Throughout his long and productive career, Matisse periodically refreshed his creative energies by turning from painting to drawing, sculpture and other forms of artistic expression. In his lifetime he also produced 12 illustrated books which were known as livre dartiste (artists book), a specific type of illustrated book that became common in France around the turn of the century. These books were deluxe, limited editions, meant to be collected and admired as works of art, as well as, read. This process began when Swiss publisher Albert Skira first approached the modern master in 1930 to illustrate the work, Poesies, by 19th century French symbolist poet Stphane Mallarm . Matisse responded to Skiras invitation with great enthusiasm and that summer, devoted most of his attention to the commission while he was residing in Paris. The result was a collection of 29 beautiful etchings, of which the Museum will display 16. The subject matter, like the poems themselves, varies considerably, although many of the images reflect the artists vacation to the South Pacific. Matisses etchings of Mallarms poems are considered among his greatest works in the print medium. In 1941, Matisse began one of his most complicated and successful printmaking projects, Florilege des Amours de Ronsard, illustrating the love poems of 16th century French Renaissance poet Pierre de Ronsard. Ronsards subject and strong imagery lent themselves gracefully to Matisses favored themes of fruits, flowers, the female form and portraits. The artist selected the poems himself and translated the work from Renaissance French to contemporary French for the publication of the anthology Much of Matisse's source of inspiration was poetic. Like his art, the poetry or poetic prose Matisse loved was intimate, sensuous and personal. In his later years he developed the practice of reading poetry early each day before he raised a paint brush, pencil or etching needle. His sources were French medieval poetry of Charles d'Orlans and Pierre de Ronsard, as well as the more avant-garde writings of Stphane Mallarm, Henri de Montherlant, Louis Aragon and others. Matisse noted that poetry was like oxygen: "just as when you leap out of bed you fill your lungs with fresh air." This kept him young at heart like a sensual elixir of youth.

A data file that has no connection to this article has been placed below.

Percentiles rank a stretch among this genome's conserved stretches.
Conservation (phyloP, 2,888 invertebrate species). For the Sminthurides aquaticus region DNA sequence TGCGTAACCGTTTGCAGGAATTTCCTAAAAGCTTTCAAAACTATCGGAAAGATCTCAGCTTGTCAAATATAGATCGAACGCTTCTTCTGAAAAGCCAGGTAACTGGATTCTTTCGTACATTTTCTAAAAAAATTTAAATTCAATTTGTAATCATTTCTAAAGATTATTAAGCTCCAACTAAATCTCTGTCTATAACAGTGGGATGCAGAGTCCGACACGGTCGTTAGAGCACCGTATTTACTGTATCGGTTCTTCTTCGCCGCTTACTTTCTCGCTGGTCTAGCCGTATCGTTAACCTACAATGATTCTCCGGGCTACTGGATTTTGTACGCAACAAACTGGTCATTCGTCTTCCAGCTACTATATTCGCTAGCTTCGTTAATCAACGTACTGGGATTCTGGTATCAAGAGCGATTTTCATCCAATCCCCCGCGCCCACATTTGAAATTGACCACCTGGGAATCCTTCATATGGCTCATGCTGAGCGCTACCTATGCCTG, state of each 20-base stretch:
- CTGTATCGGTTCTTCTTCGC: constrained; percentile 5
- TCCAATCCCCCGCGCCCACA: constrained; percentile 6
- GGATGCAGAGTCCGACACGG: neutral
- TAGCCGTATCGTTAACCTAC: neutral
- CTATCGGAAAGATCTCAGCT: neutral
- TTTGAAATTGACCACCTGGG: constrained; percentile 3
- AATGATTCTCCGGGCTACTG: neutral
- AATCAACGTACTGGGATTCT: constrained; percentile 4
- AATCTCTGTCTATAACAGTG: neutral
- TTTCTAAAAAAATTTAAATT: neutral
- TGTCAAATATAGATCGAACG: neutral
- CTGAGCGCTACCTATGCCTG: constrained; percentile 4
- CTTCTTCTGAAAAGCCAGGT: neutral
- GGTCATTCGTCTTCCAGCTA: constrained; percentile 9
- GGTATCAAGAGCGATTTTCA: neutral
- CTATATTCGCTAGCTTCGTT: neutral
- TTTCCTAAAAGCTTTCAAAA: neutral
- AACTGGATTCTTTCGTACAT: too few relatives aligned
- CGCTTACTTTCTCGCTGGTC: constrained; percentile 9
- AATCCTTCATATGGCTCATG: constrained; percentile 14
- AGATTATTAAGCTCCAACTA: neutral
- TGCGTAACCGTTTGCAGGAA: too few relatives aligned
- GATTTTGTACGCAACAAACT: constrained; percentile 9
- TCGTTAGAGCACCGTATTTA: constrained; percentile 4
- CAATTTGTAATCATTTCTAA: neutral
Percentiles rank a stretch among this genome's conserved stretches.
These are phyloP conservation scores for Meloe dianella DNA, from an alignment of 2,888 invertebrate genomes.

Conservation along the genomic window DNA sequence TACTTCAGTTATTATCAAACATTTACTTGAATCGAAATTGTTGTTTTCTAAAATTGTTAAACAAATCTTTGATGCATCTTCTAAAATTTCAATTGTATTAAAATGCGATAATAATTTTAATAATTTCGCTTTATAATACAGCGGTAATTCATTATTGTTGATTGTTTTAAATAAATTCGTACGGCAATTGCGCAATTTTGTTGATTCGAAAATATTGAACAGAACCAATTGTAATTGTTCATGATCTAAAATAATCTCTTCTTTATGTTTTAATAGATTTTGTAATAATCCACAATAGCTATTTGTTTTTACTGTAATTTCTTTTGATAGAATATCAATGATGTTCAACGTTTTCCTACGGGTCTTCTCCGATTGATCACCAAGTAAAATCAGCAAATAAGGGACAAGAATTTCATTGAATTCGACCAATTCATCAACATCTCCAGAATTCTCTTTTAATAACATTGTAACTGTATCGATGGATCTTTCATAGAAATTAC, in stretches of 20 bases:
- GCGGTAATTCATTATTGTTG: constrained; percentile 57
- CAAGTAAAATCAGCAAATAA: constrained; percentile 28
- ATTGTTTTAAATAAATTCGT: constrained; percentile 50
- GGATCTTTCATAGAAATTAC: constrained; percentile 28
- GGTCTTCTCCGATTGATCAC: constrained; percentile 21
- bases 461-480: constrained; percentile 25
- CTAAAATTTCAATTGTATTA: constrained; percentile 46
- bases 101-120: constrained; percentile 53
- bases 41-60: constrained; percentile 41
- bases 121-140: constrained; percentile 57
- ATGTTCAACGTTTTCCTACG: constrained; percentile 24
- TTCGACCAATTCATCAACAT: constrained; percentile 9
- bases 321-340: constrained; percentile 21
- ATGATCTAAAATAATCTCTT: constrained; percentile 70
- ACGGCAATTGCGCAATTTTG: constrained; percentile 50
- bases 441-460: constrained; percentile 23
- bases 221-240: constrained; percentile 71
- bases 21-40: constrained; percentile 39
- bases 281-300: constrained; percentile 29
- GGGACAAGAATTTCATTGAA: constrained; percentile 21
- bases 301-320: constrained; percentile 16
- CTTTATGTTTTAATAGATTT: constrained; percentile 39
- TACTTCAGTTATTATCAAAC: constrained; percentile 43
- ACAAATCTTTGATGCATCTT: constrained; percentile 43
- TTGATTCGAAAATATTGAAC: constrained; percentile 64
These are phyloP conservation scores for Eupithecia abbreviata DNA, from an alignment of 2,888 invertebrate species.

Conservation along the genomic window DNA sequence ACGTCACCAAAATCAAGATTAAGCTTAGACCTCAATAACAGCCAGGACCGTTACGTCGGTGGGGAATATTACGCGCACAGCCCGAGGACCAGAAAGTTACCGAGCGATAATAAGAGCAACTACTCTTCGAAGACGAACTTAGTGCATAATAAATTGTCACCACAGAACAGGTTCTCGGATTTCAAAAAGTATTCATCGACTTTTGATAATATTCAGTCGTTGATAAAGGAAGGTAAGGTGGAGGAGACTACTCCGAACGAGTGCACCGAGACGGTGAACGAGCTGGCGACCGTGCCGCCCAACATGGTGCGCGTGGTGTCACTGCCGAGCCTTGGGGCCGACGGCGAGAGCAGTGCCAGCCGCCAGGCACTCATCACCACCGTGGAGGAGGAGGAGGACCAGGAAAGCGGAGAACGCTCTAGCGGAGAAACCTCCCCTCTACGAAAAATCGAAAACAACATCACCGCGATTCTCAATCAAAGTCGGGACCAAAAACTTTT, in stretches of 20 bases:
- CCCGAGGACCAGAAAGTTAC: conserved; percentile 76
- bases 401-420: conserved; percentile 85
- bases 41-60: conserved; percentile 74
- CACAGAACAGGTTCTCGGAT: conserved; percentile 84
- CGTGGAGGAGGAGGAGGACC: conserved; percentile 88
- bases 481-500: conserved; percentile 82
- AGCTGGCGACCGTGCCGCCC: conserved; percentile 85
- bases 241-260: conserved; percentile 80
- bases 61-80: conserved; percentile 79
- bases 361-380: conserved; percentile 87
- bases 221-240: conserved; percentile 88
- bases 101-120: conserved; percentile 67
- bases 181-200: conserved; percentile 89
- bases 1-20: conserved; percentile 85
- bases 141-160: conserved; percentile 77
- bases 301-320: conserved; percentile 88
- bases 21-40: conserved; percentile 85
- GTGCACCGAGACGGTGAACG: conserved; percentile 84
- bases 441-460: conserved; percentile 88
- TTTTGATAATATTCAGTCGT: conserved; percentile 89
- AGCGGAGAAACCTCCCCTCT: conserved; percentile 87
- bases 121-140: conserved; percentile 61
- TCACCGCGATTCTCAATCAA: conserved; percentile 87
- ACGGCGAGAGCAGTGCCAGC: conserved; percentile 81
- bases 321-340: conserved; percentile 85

Le Bateau (1953)
In 1941 Matisse was diagnosed with cancer and, following surgery, he started using a wheelchair Until his death he would be cared for Lydia Delectorskaya, who had also modeled for the artist numerous times. With the aid of assistants he set about creating cut paper collages , often on a large scale, called gouaches dcoups. By maneuvering scissors through prepared sheets of paper, he inaugurated a new phase of his career. The cut-out was not an abdication from painting and sculpting: he called it painting with scissors. Matisse said, "Only what I created after the illness constitutes my real self: free, liberated. Moreover, experimentation with cut-outs offered Matisse innumerable opportunities to fashion a new, aesthetically pleasing environment: "You see as I am obliged to remain often in bed because of the state of my health, I have made a little garden all around me where I can walk... There are leaves, fruits, a bird." In 1